Angles of Dad
by Julie Turley
I wasn’t sure what I had to offer anymore now that Ted was getting to know so much about San Francisco, like that bums were called hippies, heroin addicts, sleepers, pan flute players, and bad asses.
We stood at the mouth of Golden Gate Park, where so much of the city seemed to collect.
“Look here and here and here,” I said.
Ted put his hands on my shoulders.
“What has begun to collect,” he said, “is a lot of gray. In my hair.”
“Sorry to mislead you,” Ted said.
In his online profile photo, Ted’s hair had been brown. Now the gray was gushing in.
“Look,” he said, as if the city took shape in him. His Adam’s apple geared up to pulse.
“Jim Morrison guy,” Dad said of Ted from his hospital bed. He gazed at the flickering laptop screen, Dad’s first brush with Ted.
“Jim with a pulse,” I said.
I should not have minded Ted’s new gray. It made us equals: there was my short waist and thick feet to consider, my hair that could not organize itself around a head toss. Soon Ted would know enough not to be fine with these things. Once he’d been here long enough, he’d notice my chin that jutted like a bay window, my face like a Victorian townhouse–a lot going on and not one thing that was interesting.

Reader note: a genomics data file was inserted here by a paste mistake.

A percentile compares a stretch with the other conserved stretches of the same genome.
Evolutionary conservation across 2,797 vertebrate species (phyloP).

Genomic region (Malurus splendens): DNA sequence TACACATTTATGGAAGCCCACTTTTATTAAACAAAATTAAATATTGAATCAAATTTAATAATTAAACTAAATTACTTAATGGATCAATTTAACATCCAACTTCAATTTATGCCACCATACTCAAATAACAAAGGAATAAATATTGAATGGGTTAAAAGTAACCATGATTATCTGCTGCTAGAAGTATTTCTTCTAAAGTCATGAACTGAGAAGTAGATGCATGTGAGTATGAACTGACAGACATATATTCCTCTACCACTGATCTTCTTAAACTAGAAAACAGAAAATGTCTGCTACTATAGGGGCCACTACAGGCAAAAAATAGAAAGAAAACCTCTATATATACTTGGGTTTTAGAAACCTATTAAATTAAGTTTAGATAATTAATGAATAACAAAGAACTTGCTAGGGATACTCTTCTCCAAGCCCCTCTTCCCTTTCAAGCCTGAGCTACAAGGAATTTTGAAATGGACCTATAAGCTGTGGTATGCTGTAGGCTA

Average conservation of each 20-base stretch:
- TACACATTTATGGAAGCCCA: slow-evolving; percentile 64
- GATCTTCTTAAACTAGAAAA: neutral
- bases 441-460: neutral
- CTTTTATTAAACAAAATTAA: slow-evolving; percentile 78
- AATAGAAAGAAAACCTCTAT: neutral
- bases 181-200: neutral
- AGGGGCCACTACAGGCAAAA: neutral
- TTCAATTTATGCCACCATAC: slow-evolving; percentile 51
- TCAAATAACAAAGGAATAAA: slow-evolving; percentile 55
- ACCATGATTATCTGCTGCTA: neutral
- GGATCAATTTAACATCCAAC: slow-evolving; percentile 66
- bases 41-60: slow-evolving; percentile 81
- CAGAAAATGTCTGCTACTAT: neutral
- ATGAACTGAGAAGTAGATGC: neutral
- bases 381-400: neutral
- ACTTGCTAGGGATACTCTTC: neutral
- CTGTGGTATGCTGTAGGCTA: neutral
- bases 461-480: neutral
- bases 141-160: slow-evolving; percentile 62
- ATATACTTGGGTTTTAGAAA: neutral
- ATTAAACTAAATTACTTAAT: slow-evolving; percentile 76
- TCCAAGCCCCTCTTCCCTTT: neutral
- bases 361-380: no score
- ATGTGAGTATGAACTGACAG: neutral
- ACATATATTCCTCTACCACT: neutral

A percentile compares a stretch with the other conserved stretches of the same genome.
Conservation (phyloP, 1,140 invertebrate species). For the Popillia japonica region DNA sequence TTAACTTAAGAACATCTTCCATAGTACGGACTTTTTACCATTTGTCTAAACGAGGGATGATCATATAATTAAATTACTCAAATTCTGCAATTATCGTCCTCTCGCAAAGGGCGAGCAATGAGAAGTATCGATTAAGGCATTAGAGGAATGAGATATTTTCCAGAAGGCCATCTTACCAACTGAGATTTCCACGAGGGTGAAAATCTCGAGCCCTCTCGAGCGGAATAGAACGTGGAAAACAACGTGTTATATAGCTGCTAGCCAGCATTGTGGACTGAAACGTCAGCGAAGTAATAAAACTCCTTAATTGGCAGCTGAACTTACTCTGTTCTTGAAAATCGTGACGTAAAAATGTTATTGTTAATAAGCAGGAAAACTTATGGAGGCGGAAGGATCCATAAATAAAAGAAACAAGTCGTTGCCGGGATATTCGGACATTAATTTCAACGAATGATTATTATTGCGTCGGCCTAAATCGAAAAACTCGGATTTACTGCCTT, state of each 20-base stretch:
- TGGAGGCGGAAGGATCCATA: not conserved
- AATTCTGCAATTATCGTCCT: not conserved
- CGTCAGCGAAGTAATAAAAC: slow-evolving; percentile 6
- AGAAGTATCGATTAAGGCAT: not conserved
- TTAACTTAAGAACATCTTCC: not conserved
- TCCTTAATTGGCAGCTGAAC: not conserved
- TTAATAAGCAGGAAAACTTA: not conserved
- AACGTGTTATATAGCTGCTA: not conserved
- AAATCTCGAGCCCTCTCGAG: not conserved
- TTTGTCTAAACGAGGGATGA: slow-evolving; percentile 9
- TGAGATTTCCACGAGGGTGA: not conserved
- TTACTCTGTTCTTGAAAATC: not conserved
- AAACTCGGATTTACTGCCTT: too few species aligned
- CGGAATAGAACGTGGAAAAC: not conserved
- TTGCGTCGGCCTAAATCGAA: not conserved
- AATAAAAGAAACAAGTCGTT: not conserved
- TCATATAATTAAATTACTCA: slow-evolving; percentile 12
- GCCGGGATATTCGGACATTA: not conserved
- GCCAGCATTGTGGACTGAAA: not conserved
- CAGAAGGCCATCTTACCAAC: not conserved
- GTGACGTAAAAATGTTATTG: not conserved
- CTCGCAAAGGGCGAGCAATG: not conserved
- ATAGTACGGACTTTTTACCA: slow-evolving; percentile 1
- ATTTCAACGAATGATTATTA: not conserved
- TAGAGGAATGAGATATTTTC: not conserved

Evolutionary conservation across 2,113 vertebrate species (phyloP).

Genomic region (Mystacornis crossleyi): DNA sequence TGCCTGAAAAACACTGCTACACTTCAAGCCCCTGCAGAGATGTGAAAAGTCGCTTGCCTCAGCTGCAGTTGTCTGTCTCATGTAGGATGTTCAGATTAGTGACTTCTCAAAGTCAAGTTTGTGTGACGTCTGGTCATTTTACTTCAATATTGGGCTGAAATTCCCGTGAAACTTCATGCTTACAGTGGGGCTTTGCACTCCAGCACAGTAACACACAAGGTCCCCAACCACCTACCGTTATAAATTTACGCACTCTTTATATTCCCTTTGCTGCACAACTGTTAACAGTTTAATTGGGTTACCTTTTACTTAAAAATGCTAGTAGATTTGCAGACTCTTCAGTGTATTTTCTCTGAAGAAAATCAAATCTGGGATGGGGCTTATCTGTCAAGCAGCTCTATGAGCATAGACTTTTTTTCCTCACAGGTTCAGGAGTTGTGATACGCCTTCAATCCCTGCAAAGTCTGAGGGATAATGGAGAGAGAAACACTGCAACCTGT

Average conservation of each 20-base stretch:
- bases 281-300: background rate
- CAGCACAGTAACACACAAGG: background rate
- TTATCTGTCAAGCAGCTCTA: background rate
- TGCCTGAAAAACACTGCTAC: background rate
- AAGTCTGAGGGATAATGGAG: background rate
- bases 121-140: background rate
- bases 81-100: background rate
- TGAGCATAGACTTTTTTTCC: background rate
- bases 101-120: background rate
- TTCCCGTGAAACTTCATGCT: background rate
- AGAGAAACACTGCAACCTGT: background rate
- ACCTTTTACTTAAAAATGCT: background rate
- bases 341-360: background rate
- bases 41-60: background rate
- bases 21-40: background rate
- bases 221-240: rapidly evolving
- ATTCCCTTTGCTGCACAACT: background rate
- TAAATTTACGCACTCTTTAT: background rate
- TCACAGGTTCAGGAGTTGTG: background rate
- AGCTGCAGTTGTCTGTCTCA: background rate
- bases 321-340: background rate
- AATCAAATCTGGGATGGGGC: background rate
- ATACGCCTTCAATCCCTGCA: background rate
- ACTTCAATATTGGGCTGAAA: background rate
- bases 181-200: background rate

So I tried to keep Ted fogged in. I opened up my apartment to him, offered plush Pendleton blankets and organic green tea, new things to Ted.
And I reminded him that it wasn’t always so easy to meet people in San Francisco, as San Francisco liked to brag.
Our first date had been in a gazebo that had been tossed up in the center of a Victorian-themed café.